Is today an exciting time to be in the film industry?
Today is an immensely exciting time to be in the film industry! The digital revolution picked up a few years ago, then the advent of 4K put digital on par with film in many ways; but those cameras were (and still are) tens of thousands of dollars. But this year that all changed. There are now cameras that cost less than a flat screen television that can do what a hundred thousand dollar camera can. That opens up an entire world of possibilities for independent cinema and film makers breaking into the industry. Film making, in essence, has become much cheaper-and the competition more fierce. These days you better have a style that stands out or you get left in the dust.
Tell us a bit about your background in film.
I started film making when I was around 13 years old. I was making little SNL type sketch comedies on a web cam! That continued into something bigger while I was in the military. In Iraq when I shot and edited a music video about my company’s deployment (set to Metallica’s Turn The Page cover). That’s when I realized I wanted to be a professional film maker. I reenlisted, got a bonus check, bought my film equipment and got started. I wrote, produced, directed, shot and edited (and acted in) my first feature film – The Brannigan Account. I did all that in order to find what part of the process I liked the most. Turns out, it was the writing and cinematography. I went with that and now have etched a name for myself here in Wilmington as a cinematographer.
What is your film RUN about?
RUN is the beginning of my version of the werewolf film. I asked myself “Why does the werewolf thing have to be a curse? Why do they have to change at the full moon and all that stuff? Why can’t they just be a big, terrifying, uncontrollable and unstoppable monster?” I went with that. As far as plot, the short film is simple. Some animal control experts (Charles, Alyssa and Garry) are sent into the woods with a veterinarian (Maggie) to investigate some animal attacks thought to be by a rogue mountain lion. Upon arriving, they find out that an elderly woman (Hughes) has been attacked. After they talk with Hughes…they find out that it was definitely not a mountain lion-and that they better figure out a way to catch the culprit fast lest they become the next victims. It’s not long after that the wolf will finally rear it’s beastly face…and without giving too much away-we will just say we are planning the most intense and awe inspiring werewolf attacks ever filmed. That’s just the short film. In a few weeks we are going to reveal our plans and synopsis for the feature that RUN will lead into; which is also something that has never before been done with a werewolf film. We’ve checked.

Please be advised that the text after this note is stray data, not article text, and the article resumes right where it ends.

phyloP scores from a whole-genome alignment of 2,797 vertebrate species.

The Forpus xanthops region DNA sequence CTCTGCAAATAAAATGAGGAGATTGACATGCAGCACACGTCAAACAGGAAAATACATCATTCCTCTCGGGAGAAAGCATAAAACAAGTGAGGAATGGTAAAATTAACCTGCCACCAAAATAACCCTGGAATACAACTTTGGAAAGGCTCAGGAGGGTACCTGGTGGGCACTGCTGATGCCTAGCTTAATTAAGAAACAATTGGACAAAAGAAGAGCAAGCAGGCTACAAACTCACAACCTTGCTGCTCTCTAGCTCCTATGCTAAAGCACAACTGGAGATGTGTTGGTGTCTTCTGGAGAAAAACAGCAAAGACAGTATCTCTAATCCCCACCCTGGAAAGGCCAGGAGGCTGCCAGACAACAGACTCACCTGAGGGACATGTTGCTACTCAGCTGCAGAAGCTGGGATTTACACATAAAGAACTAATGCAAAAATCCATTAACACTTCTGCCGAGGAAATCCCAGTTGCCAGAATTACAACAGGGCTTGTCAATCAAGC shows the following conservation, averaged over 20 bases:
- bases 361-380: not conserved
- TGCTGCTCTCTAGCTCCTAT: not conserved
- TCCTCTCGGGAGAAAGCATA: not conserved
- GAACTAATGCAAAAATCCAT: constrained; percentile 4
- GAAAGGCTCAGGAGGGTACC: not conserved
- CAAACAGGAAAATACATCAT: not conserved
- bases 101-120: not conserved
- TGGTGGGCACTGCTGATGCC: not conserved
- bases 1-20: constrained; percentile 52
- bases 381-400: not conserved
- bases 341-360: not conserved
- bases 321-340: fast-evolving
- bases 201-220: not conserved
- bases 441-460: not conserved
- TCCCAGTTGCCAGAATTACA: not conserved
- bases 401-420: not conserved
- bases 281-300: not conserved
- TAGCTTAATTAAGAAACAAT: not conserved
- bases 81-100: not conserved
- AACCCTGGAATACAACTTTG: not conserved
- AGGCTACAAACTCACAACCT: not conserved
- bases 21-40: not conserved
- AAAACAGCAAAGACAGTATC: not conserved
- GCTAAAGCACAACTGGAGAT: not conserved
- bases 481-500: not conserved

Where did you get the idea for the story?
My idea for the story was just make a raw and intense werewolf film. No magic stuff. No explanation-not even a transformation. It’s all been done so much we’re desensitized and expect it now. And not only that, I wanted to do it with cinematography that could blow your mind. It’s a simple story that leaves a lot of interpretation; Where did the wolf come from? What happens after the credits roll? The short story doesn’t need that explanation, but again-the short is a supplement; a prequel if you will-to the feature. I CAN give away something about the feature now though-remember Zack Snyder’s Dawn of The Dead? 28 Days Later? What did they do that made zombies scarier? They RAN. What’s worse than a pack of zombies running after you? A pack of werewolves. 3 times as fast and powerful.
Are you a meticulous planner when you make movies or do you like going with the flow?
I’m in the middle here. I plan a good bit with story and vision-but in my experience with indie film; that all changes when you’re on set. So I have a loose plan all the time and ready to make changes when necessary. And I also like to have a backup for a backup. That said; there is one scene in this film-the final scene. It will be blocked out with our stunt coordinator a month ahead of time. We are building breakaway props. We’ve got a multitude of stunt men and crew and camera equipment. We will rehearse for a full day with the “crawl, walk, RUN!” concept. Then we shoot-and we have ONE CHANCE to make it work because it’s a single, long take, tracking shot. Think of Alfonso Cuaron’s Gravity or True Detective. If you’re a fan, you know how amazing long takes can be-and that’s the type of stuff I live for in this business.
Do you have a particular film making style?
Someone likened my writing to a mix of Quentin Tarantino and Elmore Leonard (huge compliment), visual style to sort of a mix of Michael Slovis (Breaking Bad) and Shane Hurlbut (Act of Valor, Need For Speed). So…I guess mix those together and you have some crazy mix of dark comedy dialogue and very dramatic cinematography. I do a lot of handheld. I hate equipment. It gets in the way and steals a lot of the freedom of myself and the actors-which also means I freakin’ love natural lighting. All in all, when I’m writing or shooting, I always ask myself: “Does this stand out?”
What are some of your interests outside of film?
I’m a metal head. I’m always listening to some Five Finger Death Punch, Metallica or Godsmack. Or classical music. Yeah I know. Weird. And I usually try to stay fit-not as much time as I used to have but I like to run. I also go bowling every Monday and I’ve gotten pretty good. But even more than that; I’m a video game nerd. If I’m not film making I’m playing Grand Theft Auto or Metal Gear Solid. I don’t play online so don’t ask my screen name. I’m a single player kind of guy (what can I say…I’m a writer-I’m a stickler for story and character).